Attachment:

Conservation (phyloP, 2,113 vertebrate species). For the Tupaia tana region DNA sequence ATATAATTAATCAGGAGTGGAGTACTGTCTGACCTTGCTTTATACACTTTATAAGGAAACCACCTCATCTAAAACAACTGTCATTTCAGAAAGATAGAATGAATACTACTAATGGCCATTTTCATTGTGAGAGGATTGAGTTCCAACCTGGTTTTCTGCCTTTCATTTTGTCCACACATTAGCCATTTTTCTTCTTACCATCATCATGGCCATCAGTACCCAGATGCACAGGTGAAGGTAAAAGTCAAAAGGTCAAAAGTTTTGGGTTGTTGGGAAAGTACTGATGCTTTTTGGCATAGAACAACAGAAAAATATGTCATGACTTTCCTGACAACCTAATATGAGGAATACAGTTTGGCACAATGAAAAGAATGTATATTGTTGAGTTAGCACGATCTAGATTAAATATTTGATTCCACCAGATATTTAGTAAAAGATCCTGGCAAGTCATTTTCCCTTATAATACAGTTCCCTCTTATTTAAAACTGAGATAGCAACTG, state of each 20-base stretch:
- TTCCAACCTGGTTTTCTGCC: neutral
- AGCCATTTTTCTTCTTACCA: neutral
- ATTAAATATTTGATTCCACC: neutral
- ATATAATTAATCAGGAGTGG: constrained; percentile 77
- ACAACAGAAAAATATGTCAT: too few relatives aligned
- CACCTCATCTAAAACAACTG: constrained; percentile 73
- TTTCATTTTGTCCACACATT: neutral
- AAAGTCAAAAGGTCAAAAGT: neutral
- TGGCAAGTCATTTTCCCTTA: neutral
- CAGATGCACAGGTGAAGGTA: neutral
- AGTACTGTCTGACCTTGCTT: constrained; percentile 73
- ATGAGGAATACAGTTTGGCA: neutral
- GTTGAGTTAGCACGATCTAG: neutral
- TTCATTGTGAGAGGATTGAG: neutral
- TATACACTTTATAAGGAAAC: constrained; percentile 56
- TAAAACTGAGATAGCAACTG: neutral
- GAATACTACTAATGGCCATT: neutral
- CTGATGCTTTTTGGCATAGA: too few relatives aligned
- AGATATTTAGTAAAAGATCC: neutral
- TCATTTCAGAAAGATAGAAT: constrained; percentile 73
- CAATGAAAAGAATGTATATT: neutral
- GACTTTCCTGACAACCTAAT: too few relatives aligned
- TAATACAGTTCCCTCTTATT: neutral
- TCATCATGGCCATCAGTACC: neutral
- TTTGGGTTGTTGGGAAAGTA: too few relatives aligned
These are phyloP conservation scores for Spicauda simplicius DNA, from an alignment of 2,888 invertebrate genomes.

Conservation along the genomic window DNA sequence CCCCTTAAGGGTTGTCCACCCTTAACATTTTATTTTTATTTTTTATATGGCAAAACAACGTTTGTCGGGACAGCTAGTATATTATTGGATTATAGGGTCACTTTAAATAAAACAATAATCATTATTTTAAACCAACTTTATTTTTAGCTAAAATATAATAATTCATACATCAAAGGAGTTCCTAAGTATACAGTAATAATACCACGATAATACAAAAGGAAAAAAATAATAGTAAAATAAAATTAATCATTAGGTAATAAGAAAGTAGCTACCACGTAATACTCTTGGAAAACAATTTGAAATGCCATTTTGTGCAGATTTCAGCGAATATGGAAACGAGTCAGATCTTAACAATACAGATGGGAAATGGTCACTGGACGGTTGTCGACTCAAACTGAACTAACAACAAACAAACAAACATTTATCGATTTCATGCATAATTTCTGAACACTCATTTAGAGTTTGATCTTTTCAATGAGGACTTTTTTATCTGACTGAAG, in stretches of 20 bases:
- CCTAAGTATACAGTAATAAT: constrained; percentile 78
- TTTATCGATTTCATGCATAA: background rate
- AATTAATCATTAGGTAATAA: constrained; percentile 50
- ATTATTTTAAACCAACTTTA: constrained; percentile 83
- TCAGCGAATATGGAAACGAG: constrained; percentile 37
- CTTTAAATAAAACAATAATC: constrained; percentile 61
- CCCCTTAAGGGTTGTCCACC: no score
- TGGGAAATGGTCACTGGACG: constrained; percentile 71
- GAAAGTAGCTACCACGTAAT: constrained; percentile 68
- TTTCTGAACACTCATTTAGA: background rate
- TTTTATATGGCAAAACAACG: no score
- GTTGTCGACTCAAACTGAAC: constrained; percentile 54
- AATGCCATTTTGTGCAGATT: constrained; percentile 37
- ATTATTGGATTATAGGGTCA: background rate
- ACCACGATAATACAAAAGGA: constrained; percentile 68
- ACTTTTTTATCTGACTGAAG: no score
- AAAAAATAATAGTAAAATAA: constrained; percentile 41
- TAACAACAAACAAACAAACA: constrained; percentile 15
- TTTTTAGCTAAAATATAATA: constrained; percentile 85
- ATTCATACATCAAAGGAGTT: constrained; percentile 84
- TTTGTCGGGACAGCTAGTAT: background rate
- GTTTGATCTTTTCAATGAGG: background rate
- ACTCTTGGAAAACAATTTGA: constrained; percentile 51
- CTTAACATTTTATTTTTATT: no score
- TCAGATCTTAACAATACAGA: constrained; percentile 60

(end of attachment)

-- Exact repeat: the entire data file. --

Conservation (phyloP, 2,113 vertebrate species). For the Tupaia tana region DNA sequence ATATAATTAATCAGGAGTGGAGTACTGTCTGACCTTGCTTTATACACTTTATAAGGAAACCACCTCATCTAAAACAACTGTCATTTCAGAAAGATAGAATGAATACTACTAATGGCCATTTTCATTGTGAGAGGATTGAGTTCCAACCTGGTTTTCTGCCTTTCATTTTGTCCACACATTAGCCATTTTTCTTCTTACCATCATCATGGCCATCAGTACCCAGATGCACAGGTGAAGGTAAAAGTCAAAAGGTCAAAAGTTTTGGGTTGTTGGGAAAGTACTGATGCTTTTTGGCATAGAACAACAGAAAAATATGTCATGACTTTCCTGACAACCTAATATGAGGAATACAGTTTGGCACAATGAAAAGAATGTATATTGTTGAGTTAGCACGATCTAGATTAAATATTTGATTCCACCAGATATTTAGTAAAAGATCCTGGCAAGTCATTTTCCCTTATAATACAGTTCCCTCTTATTTAAAACTGAGATAGCAACTG, state of each 20-base stretch:
- TTCCAACCTGGTTTTCTGCC: neutral
- AGCCATTTTTCTTCTTACCA: neutral
- ATTAAATATTTGATTCCACC: neutral
- ATATAATTAATCAGGAGTGG: constrained; percentile 77
- ACAACAGAAAAATATGTCAT: too few relatives aligned
- CACCTCATCTAAAACAACTG: constrained; percentile 73
- TTTCATTTTGTCCACACATT: neutral
- AAAGTCAAAAGGTCAAAAGT: neutral
- TGGCAAGTCATTTTCCCTTA: neutral
- CAGATGCACAGGTGAAGGTA: neutral
- AGTACTGTCTGACCTTGCTT: constrained; percentile 73
- ATGAGGAATACAGTTTGGCA: neutral
- GTTGAGTTAGCACGATCTAG: neutral
- TTCATTGTGAGAGGATTGAG: neutral
- TATACACTTTATAAGGAAAC: constrained; percentile 56
- TAAAACTGAGATAGCAACTG: neutral
- GAATACTACTAATGGCCATT: neutral
- CTGATGCTTTTTGGCATAGA: too few relatives aligned
- AGATATTTAGTAAAAGATCC: neutral
- TCATTTCAGAAAGATAGAAT: constrained; percentile 73
- CAATGAAAAGAATGTATATT: neutral
- GACTTTCCTGACAACCTAAT: too few relatives aligned
- TAATACAGTTCCCTCTTATT: neutral
- TCATCATGGCCATCAGTACC: neutral
- TTTGGGTTGTTGGGAAAGTA: too few relatives aligned
These are phyloP conservation scores for Spicauda simplicius DNA, from an alignment of 2,888 invertebrate genomes.

Conservation along the genomic window DNA sequence CCCCTTAAGGGTTGTCCACCCTTAACATTTTATTTTTATTTTTTATATGGCAAAACAACGTTTGTCGGGACAGCTAGTATATTATTGGATTATAGGGTCACTTTAAATAAAACAATAATCATTATTTTAAACCAACTTTATTTTTAGCTAAAATATAATAATTCATACATCAAAGGAGTTCCTAAGTATACAGTAATAATACCACGATAATACAAAAGGAAAAAAATAATAGTAAAATAAAATTAATCATTAGGTAATAAGAAAGTAGCTACCACGTAATACTCTTGGAAAACAATTTGAAATGCCATTTTGTGCAGATTTCAGCGAATATGGAAACGAGTCAGATCTTAACAATACAGATGGGAAATGGTCACTGGACGGTTGTCGACTCAAACTGAACTAACAACAAACAAACAAACATTTATCGATTTCATGCATAATTTCTGAACACTCATTTAGAGTTTGATCTTTTCAATGAGGACTTTTTTATCTGACTGAAG, in stretches of 20 bases:
- CCTAAGTATACAGTAATAAT: constrained; percentile 78
- TTTATCGATTTCATGCATAA: background rate
- AATTAATCATTAGGTAATAA: constrained; percentile 50
- ATTATTTTAAACCAACTTTA: constrained; percentile 83
- TCAGCGAATATGGAAACGAG: constrained; percentile 37
- CTTTAAATAAAACAATAATC: constrained; percentile 61
- CCCCTTAAGGGTTGTCCACC: no score
- TGGGAAATGGTCACTGGACG: constrained; percentile 71
- GAAAGTAGCTACCACGTAAT: constrained; percentile 68
- TTTCTGAACACTCATTTAGA: background rate
- TTTTATATGGCAAAACAACG: no score
- GTTGTCGACTCAAACTGAAC: constrained; percentile 54
- AATGCCATTTTGTGCAGATT: constrained; percentile 37
- ATTATTGGATTATAGGGTCA: background rate
- ACCACGATAATACAAAAGGA: constrained; percentile 68
- ACTTTTTTATCTGACTGAAG: no score
- AAAAAATAATAGTAAAATAA: constrained; percentile 41
- TAACAACAAACAAACAAACA: constrained; percentile 15
- TTTTTAGCTAAAATATAATA: constrained; percentile 85
- ATTCATACATCAAAGGAGTT: constrained; percentile 84
- TTTGTCGGGACAGCTAGTAT: background rate
- GTTTGATCTTTTCAATGAGG: background rate
- ACTCTTGGAAAACAATTTGA: constrained; percentile 51
- CTTAACATTTTATTTTTATT: no score
- TCAGATCTTAACAATACAGA: constrained; percentile 60